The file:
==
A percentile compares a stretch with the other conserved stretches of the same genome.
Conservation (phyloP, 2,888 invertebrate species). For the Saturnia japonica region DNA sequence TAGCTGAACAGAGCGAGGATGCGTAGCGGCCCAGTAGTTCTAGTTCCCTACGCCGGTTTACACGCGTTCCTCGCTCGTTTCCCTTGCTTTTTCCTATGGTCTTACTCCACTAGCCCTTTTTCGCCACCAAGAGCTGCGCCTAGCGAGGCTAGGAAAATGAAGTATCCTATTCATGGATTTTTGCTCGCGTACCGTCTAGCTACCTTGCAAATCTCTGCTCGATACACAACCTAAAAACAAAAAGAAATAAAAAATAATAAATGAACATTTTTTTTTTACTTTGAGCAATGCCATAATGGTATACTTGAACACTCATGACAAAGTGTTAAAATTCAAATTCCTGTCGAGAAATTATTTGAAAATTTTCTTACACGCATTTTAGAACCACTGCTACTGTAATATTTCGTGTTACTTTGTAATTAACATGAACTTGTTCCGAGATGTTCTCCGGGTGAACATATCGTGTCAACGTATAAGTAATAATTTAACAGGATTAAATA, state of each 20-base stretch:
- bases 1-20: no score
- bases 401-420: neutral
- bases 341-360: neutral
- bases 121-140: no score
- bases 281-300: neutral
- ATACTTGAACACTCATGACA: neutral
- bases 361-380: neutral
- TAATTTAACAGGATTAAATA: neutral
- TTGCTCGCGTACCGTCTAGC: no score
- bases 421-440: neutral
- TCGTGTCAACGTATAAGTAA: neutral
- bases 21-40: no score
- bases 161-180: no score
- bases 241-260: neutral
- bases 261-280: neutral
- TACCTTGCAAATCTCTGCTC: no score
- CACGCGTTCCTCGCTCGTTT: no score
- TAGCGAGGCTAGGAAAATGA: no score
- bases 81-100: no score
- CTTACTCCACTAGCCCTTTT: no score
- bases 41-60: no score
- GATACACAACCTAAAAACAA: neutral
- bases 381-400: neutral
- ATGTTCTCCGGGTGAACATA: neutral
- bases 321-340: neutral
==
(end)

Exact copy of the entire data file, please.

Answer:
A percentile compares a stretch with the other conserved stretches of the same genome.
Conservation (phyloP, 2,888 invertebrate species). For the Saturnia japonica region DNA sequence TAGCTGAACAGAGCGAGGATGCGTAGCGGCCCAGTAGTTCTAGTTCCCTACGCCGGTTTACACGCGTTCCTCGCTCGTTTCCCTTGCTTTTTCCTATGGTCTTACTCCACTAGCCCTTTTTCGCCACCAAGAGCTGCGCCTAGCGAGGCTAGGAAAATGAAGTATCCTATTCATGGATTTTTGCTCGCGTACCGTCTAGCTACCTTGCAAATCTCTGCTCGATACACAACCTAAAAACAAAAAGAAATAAAAAATAATAAATGAACATTTTTTTTTTACTTTGAGCAATGCCATAATGGTATACTTGAACACTCATGACAAAGTGTTAAAATTCAAATTCCTGTCGAGAAATTATTTGAAAATTTTCTTACACGCATTTTAGAACCACTGCTACTGTAATATTTCGTGTTACTTTGTAATTAACATGAACTTGTTCCGAGATGTTCTCCGGGTGAACATATCGTGTCAACGTATAAGTAATAATTTAACAGGATTAAATA, state of each 20-base stretch:
- bases 1-20: no score
- bases 401-420: neutral
- bases 341-360: neutral
- bases 121-140: no score
- bases 281-300: neutral
- ATACTTGAACACTCATGACA: neutral
- bases 361-380: neutral
- TAATTTAACAGGATTAAATA: neutral
- TTGCTCGCGTACCGTCTAGC: no score
- bases 421-440: neutral
- TCGTGTCAACGTATAAGTAA: neutral
- bases 21-40: no score
- bases 161-180: no score
- bases 241-260: neutral
- bases 261-280: neutral
- TACCTTGCAAATCTCTGCTC: no score
- CACGCGTTCCTCGCTCGTTT: no score
- TAGCGAGGCTAGGAAAATGA: no score
- bases 81-100: no score
- CTTACTCCACTAGCCCTTTT: no score
- bases 41-60: no score
- GATACACAACCTAAAAACAA: neutral
- bases 381-400: neutral
- ATGTTCTCCGGGTGAACATA: neutral
- bases 321-340: neutral